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Lifestyle : NSW Tourism Awards 2011
1HERSA1 0010 The best nature has to offer CONGRATULATIONS TO NSW NATIONAL PARKS & WILDLIFE SERVICE With 11 national parks and experiences nominated as nalists for the 2011 NSW Tourism Awards, there is no better time to plan your next incredible experience in nature. FOR MORE INFORMATION VISIT WWW.NSWNATIONALPARKS.COM.AU/AWARDS Photography: David Young/OEH travel nsw tourism awards special report 10 SUNDAY, NOVEMBER 20, 2011 THE SUN-HERALD Thrills are right on your doorstep Nick Galvin realises you don't have to roam far from home to pump the adrenalin. State hot spots . . . from left, Yuraygir Coastal Walk; the striking Mungo National Park; kayaking with Life's an Adventure; abseiling with Glenworth Valley Outdoor Adventures. Photos: Ben Stubbs; Domino Postiglione; Aaron Brown IHAVEamatewhoisamad outdoorsy type. Nothing is high enough, long enough or hard enough for this guy. He's climbed Everest, skied most of the world and most recently returned from a breathtaking mountain-biking expedition to Moab in Utah. But as well as the grand, expensive, full-on extreme trips that rule his life, he is also the inventor and keen promoter of the ''backyard adventure'', based on the theory that it's quite possible to have an amazing day running, cycling, hiking, kayaking, swimming or whatever close to home and still be back in time for dinner. It's a beautiful concept -- low in cost, high in fun and often using the amazing national parks and bushland we have on our doorstep. I think of my mate (let's call him Paul Karis, because that's his name) as we glide serenely across the harbour in kayaks on a spanking spring morning, the only noise the rhythmic sound of the paddles hitting water and the occasional grunt of exertion as we paddling newbies realise there's a bit more to this kayaking lark than first appears. If you think you know Sydney Harbour, try seeing it with your backside approximately on, or a little below, the surface of the water. The change in perspective is total. The ferries tearing past in the distance, along with the occasional privately owned gin palace, are in another world entirely from the intimate realm of the kayak. There are six of us in three boats. Me, three other twentysomethings and our two guides, Melina Budden and Ian McLeod. Both are expert paddlers -- Ian has even represented Australia in canoe water polo (how they get the horses in the boats will remain a mystery) and seems more at home with a paddle in his hand than on dry land. We're paddling from Little Manly Cove to Forty Baskets Beach, which, for anyone used to paddling, would scarcely count as a warm-up but it's quite far enough, thank you very much, for those of us who are new to the game. Ian and Melina have given us a thorough, dry-land briefing about how to be both safe and efficient on the water (push the paddle rather than pull, keep your arms straight, twist your torso etc) but just as no military plan survives first contact with the enemy, as soon as we are on the water, it all goes out of my head and I do a fair impression of an out-of- control threshing machine for the first 10 minutes until, under Melina's patient back-seat tuition, I start getting it together. Forty Baskets heaves into view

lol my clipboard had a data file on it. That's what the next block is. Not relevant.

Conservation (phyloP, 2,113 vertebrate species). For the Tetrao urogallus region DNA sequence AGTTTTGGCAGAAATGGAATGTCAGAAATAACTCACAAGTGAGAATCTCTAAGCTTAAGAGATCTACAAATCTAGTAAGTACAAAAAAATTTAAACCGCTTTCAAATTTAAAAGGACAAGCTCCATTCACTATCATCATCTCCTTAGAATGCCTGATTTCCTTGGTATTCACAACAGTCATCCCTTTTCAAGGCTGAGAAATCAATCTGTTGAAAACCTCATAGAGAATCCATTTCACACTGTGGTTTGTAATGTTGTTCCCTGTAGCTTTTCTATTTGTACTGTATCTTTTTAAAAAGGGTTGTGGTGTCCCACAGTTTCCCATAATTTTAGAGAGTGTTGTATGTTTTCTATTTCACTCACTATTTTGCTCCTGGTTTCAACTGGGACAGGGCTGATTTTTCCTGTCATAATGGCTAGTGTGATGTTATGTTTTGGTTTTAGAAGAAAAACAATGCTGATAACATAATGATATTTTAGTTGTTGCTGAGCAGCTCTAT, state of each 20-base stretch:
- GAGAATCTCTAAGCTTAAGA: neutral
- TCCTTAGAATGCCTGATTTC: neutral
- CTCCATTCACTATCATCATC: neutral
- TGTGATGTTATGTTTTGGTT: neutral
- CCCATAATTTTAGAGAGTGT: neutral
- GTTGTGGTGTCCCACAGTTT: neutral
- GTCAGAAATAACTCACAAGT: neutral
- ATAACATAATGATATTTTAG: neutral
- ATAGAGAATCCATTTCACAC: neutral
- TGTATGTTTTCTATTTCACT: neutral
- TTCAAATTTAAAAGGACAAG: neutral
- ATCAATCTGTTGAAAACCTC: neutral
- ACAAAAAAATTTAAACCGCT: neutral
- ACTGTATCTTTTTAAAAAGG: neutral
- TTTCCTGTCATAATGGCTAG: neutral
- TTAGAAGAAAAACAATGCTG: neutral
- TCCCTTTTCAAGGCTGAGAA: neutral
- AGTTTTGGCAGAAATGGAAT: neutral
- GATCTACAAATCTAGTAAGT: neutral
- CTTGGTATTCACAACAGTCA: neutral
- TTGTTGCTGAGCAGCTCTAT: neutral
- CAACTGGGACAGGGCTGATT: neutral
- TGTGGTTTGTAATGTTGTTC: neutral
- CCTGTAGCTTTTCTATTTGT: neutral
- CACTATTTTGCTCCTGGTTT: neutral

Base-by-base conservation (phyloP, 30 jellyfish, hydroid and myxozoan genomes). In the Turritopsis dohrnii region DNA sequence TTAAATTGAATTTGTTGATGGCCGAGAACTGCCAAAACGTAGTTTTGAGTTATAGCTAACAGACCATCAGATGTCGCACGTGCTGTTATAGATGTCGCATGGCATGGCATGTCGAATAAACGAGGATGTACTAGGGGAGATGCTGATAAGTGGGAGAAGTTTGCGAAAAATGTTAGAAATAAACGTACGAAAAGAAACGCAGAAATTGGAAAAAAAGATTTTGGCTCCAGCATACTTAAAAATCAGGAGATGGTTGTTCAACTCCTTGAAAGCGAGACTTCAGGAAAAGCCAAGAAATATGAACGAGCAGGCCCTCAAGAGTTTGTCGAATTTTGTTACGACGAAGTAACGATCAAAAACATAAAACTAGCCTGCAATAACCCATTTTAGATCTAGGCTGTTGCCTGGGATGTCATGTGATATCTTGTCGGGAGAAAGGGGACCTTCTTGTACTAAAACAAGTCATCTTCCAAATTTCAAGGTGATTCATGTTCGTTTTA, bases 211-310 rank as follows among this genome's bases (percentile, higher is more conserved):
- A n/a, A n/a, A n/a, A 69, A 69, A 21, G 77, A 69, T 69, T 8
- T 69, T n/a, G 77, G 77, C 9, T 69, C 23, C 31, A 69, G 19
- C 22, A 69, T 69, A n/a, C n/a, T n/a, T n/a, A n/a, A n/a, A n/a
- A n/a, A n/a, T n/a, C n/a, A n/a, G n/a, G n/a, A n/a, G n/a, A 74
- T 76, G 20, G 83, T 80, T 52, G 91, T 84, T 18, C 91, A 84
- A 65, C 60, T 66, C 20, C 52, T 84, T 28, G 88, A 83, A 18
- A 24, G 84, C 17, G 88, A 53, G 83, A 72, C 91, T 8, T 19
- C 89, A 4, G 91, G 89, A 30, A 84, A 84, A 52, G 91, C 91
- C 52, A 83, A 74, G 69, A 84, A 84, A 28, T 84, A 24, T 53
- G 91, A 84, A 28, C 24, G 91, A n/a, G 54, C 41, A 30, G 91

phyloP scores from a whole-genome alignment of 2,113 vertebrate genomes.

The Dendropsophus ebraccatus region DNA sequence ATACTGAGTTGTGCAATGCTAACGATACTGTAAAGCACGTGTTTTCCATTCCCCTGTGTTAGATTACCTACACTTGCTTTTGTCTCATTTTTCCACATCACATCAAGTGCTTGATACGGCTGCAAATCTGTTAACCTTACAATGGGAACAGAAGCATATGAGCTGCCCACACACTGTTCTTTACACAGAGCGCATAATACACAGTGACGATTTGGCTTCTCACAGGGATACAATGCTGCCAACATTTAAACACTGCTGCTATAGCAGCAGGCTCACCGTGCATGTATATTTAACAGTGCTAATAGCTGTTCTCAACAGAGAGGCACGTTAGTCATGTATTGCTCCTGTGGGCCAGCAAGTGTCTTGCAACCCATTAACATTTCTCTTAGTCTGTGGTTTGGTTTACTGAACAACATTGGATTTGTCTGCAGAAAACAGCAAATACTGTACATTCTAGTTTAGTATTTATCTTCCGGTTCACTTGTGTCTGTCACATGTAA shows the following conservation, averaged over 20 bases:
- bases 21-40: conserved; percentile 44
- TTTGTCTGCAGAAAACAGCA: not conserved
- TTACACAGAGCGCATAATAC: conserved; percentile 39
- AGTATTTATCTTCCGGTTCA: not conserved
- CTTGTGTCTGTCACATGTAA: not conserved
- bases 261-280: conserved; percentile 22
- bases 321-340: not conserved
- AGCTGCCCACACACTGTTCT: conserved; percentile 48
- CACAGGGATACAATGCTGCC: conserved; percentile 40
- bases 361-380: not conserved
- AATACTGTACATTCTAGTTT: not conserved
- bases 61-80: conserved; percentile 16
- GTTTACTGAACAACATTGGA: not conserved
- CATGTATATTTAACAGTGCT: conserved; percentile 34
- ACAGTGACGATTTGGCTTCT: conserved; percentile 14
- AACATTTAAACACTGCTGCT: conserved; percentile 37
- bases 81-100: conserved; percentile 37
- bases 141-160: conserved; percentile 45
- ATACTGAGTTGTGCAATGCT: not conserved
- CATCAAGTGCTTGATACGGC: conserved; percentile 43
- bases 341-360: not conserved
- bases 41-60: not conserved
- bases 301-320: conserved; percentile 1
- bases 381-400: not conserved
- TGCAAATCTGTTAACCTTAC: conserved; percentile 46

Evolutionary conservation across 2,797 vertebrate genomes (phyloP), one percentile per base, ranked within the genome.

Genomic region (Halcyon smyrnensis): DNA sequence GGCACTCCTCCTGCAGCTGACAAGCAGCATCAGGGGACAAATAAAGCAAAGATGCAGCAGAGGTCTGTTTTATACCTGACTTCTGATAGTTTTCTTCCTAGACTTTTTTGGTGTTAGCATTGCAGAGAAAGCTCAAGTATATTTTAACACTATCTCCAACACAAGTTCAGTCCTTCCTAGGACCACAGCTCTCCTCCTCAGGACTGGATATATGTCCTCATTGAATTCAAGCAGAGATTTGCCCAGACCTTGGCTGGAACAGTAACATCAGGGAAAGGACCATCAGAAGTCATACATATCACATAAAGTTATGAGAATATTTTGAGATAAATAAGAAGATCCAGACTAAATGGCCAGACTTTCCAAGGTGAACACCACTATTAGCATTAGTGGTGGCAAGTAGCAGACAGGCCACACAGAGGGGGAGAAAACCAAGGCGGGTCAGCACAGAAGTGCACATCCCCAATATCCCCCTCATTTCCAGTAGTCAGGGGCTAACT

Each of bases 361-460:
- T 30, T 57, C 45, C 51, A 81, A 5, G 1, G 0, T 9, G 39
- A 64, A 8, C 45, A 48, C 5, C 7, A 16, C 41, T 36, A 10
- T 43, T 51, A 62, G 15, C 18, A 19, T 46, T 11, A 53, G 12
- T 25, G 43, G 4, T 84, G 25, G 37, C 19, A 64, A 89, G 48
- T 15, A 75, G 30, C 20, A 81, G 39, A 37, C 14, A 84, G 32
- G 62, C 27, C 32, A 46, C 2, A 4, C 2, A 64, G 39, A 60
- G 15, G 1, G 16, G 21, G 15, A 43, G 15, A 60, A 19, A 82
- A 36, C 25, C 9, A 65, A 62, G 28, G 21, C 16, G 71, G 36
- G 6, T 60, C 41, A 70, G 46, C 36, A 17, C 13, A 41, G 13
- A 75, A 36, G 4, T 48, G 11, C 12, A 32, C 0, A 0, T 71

Highlights of Victoria 2011
Cakes for all Occasions 2011